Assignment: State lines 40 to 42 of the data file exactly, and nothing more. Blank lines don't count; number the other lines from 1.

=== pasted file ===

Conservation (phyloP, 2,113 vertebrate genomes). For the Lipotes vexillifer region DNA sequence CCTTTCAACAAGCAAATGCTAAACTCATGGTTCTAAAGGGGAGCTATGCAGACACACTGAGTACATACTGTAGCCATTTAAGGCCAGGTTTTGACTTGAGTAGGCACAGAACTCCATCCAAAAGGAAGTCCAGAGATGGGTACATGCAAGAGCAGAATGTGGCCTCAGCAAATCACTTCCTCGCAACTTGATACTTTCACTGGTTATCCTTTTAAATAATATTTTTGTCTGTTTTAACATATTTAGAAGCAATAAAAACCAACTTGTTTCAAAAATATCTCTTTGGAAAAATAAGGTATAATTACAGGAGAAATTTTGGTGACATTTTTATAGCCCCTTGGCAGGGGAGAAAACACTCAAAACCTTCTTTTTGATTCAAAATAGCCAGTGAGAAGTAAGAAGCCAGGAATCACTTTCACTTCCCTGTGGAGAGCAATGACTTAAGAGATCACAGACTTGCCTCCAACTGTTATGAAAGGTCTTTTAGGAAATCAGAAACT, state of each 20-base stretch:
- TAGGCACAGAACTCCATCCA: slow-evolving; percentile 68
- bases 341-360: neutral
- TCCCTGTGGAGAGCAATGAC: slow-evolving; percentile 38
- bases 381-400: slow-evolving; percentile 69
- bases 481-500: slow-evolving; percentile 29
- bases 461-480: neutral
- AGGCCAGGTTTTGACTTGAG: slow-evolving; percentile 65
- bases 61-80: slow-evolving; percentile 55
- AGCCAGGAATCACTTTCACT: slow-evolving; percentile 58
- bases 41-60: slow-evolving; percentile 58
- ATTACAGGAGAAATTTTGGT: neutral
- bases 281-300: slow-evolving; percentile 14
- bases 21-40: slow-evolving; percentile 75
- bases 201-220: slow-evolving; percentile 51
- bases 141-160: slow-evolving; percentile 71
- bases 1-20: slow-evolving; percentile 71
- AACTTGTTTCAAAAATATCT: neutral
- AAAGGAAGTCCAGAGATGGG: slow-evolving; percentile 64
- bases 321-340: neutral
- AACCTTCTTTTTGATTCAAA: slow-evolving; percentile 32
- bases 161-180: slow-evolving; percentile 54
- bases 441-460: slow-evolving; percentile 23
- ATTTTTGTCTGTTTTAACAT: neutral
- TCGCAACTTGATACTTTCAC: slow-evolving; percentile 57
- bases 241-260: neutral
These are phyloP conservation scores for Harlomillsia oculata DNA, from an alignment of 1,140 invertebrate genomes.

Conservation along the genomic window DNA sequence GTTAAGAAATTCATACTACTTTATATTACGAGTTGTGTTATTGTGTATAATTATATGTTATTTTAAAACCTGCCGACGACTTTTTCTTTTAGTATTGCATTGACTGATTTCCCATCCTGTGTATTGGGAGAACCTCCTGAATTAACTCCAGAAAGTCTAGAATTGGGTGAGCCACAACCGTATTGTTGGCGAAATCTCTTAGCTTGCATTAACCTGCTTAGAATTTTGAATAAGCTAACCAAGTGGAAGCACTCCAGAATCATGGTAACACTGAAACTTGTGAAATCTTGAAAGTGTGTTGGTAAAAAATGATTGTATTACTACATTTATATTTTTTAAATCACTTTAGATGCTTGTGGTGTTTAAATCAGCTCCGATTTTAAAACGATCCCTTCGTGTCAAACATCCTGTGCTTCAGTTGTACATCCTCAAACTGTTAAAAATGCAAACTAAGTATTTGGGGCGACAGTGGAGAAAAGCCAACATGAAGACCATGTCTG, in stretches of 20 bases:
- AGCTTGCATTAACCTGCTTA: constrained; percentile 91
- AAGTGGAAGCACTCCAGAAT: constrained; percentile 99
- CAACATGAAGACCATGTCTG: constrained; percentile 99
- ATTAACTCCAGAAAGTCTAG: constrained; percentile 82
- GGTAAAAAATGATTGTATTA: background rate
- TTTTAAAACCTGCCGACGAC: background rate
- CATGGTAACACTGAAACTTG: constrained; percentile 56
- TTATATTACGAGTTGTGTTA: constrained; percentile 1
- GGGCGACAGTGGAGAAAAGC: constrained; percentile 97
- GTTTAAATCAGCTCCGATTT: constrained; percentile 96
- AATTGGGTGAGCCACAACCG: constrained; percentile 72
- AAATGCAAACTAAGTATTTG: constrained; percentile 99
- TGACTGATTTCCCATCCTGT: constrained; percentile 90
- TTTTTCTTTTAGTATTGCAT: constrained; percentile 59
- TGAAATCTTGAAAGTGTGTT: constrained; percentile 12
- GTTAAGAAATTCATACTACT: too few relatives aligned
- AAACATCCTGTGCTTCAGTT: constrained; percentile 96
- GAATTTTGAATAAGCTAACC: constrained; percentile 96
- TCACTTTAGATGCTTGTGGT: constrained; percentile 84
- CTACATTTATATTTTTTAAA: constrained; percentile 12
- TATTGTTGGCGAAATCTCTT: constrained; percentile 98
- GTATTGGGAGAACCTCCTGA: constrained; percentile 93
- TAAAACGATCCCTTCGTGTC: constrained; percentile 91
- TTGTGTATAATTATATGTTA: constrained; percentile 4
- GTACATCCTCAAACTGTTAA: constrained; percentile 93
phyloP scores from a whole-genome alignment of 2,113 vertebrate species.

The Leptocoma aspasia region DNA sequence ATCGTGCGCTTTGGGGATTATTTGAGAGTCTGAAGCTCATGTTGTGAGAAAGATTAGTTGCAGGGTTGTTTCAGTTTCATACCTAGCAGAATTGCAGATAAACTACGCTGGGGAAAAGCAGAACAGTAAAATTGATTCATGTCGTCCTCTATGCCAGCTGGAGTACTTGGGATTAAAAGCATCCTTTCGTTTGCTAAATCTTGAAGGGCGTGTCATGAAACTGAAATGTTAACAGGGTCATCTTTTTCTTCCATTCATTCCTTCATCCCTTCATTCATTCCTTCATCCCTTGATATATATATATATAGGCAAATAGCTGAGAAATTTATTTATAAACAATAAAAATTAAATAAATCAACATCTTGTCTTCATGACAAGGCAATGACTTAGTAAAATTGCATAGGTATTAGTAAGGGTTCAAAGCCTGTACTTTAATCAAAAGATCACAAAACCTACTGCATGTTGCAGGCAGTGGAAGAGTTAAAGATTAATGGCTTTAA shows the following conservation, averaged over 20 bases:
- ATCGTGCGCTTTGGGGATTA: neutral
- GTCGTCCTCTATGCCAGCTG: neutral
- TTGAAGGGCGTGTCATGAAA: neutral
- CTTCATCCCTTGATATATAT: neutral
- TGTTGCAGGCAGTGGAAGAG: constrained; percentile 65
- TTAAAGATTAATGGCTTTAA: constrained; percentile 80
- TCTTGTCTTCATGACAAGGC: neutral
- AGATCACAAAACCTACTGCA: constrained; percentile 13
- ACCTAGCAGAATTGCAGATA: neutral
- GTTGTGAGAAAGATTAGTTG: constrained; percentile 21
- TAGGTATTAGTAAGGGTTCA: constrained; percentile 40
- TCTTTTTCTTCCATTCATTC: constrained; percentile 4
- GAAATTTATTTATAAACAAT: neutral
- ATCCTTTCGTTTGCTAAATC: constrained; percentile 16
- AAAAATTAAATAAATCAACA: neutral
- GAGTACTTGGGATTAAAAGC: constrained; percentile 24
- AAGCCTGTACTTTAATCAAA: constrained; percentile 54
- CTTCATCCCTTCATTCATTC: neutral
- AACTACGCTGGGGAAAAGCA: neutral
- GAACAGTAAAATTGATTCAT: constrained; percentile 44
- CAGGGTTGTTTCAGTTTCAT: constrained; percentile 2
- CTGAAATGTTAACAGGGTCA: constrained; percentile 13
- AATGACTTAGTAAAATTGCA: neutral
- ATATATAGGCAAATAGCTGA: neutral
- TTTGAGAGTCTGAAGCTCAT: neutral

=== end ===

- AAATGCAAACTAAGTATTTG: constrained; percentile 99
- TGACTGATTTCCCATCCTGT: constrained; percentile 90
- TTTTTCTTTTAGTATTGCAT: constrained; percentile 59